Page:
The remarkable anticancer properties of dolastatin 10, isolated from the sea hare (sea slug) Dolabella auricularia, have led to interest in closely related derivatives (auristatins) suitable for clinical trials. Most recently, such auristatins have been linked to antibodies for delivery. In many indications, however, it would be desirable to deliver such drugs without resort to conjugation.
Researchers at Arizona State University have developed prodrug forms of a novel auristatin tyramine derivative as phosphate salts, as well as auristatin quinoline modifications. These compounds exhibit superior inhibition of cancer cell growth. In addition, auristatin TP sodium salt is water soluble, and is thus expected to have greater bioavailability.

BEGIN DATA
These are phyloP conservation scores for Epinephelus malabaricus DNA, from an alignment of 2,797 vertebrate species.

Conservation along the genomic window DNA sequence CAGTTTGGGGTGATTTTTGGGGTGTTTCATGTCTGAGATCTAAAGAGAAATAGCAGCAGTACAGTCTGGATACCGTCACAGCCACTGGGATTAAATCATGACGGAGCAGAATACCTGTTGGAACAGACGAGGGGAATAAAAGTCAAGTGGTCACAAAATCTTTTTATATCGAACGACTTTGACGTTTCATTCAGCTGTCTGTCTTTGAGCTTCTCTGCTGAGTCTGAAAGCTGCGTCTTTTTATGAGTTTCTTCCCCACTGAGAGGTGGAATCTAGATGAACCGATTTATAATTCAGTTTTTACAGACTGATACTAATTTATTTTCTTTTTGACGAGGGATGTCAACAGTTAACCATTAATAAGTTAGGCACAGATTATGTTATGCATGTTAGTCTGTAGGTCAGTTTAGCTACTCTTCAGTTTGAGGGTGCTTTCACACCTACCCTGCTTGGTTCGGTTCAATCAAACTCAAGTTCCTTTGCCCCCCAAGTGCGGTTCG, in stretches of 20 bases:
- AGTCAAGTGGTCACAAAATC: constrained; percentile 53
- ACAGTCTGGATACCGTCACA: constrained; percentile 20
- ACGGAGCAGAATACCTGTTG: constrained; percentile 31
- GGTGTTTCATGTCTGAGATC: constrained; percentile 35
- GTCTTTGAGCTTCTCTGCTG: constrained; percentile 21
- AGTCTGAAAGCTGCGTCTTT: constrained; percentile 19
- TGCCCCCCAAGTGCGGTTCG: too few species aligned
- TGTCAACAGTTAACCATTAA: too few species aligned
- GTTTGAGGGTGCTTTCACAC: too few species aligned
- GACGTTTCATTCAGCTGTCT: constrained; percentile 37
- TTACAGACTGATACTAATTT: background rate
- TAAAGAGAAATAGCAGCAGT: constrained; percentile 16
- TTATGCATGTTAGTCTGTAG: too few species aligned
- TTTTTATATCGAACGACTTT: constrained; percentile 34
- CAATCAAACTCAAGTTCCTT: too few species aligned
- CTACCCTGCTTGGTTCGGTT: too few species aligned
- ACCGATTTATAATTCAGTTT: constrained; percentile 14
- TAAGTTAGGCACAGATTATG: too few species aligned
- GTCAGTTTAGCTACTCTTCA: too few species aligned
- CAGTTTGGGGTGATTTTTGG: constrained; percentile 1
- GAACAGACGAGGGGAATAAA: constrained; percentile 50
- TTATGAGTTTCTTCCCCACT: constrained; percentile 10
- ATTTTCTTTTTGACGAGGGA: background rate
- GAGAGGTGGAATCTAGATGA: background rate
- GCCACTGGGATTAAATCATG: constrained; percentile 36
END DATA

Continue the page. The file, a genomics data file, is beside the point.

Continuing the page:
Existing auristatin drugs (e.g., SGN-35) are showing promise in clinical trials. The above novel compounds may have important advantages over such existing auristatin drugs and may prove to be important drugs for treating cancer.
- Inhibiting cancer cell growth
- Treating many types of cancer
Benefits and Advantages
- Novel compounds displayed very strong cancer cell growth inhibition against a panel of murine and human cancer cell lines
- Auristatin TP sodium salt:
- Water soluble
- No need for conjugation to a macromolecule, such as an antibody, for delivery
- Likely greater bioavailability than other forms of the drug
- Auristatins 2-AQ and 6-AQ
- Aminoquinoline modifications of dolastatin 10
- Various biological activities have been reported for simple derivatives of aminoquinolines, and these moieties are expected to confer distinct activity
- Suitable for attachment to an antibody
For more information about the inventor(s) and their
research, please see
Dr. Pettit's departmental webpage